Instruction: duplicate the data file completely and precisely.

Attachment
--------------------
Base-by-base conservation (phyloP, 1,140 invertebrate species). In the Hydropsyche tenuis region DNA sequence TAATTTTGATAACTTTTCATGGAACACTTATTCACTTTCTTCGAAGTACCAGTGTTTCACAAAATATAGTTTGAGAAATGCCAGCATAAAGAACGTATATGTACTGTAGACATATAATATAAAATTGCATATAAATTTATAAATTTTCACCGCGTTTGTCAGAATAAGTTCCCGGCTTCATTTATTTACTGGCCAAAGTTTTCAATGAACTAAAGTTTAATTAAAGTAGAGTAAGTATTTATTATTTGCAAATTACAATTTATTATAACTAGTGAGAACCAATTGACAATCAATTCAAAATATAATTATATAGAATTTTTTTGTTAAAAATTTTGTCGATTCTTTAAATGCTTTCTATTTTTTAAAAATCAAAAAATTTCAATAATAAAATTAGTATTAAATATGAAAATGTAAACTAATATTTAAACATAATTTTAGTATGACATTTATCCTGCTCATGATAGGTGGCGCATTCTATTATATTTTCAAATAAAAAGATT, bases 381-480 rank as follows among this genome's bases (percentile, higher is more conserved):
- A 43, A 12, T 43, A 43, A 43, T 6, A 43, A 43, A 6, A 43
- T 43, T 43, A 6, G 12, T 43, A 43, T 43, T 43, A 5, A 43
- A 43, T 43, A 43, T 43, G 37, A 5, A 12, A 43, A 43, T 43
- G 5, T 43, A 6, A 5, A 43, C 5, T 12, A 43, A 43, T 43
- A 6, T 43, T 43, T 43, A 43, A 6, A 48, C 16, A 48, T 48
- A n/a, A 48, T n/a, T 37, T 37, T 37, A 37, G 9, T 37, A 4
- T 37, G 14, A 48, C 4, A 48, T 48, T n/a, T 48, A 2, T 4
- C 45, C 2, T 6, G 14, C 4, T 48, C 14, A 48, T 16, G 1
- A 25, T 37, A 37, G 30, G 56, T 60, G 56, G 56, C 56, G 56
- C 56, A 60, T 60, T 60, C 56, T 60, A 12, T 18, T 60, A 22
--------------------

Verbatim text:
Base-by-base conservation (phyloP, 1,140 invertebrate species). In the Hydropsyche tenuis region DNA sequence TAATTTTGATAACTTTTCATGGAACACTTATTCACTTTCTTCGAAGTACCAGTGTTTCACAAAATATAGTTTGAGAAATGCCAGCATAAAGAACGTATATGTACTGTAGACATATAATATAAAATTGCATATAAATTTATAAATTTTCACCGCGTTTGTCAGAATAAGTTCCCGGCTTCATTTATTTACTGGCCAAAGTTTTCAATGAACTAAAGTTTAATTAAAGTAGAGTAAGTATTTATTATTTGCAAATTACAATTTATTATAACTAGTGAGAACCAATTGACAATCAATTCAAAATATAATTATATAGAATTTTTTTGTTAAAAATTTTGTCGATTCTTTAAATGCTTTCTATTTTTTAAAAATCAAAAAATTTCAATAATAAAATTAGTATTAAATATGAAAATGTAAACTAATATTTAAACATAATTTTAGTATGACATTTATCCTGCTCATGATAGGTGGCGCATTCTATTATATTTTCAAATAAAAAGATT, bases 381-480 rank as follows among this genome's bases (percentile, higher is more conserved):
- A 43, A 12, T 43, A 43, A 43, T 6, A 43, A 43, A 6, A 43
- T 43, T 43, A 6, G 12, T 43, A 43, T 43, T 43, A 5, A 43
- A 43, T 43, A 43, T 43, G 37, A 5, A 12, A 43, A 43, T 43
- G 5, T 43, A 6, A 5, A 43, C 5, T 12, A 43, A 43, T 43
- A 6, T 43, T 43, T 43, A 43, A 6, A 48, C 16, A 48, T 48
- A n/a, A 48, T n/a, T 37, T 37, T 37, A 37, G 9, T 37, A 4
- T 37, G 14, A 48, C 4, A 48, T 48, T n/a, T 48, A 2, T 4
- C 45, C 2, T 6, G 14, C 4, T 48, C 14, A 48, T 16, G 1
- A 25, T 37, A 37, G 30, G 56, T 60, G 56, G 56, C 56, G 56
- C 56, A 60, T 60, T 60, C 56, T 60, A 12, T 18, T 60, A 22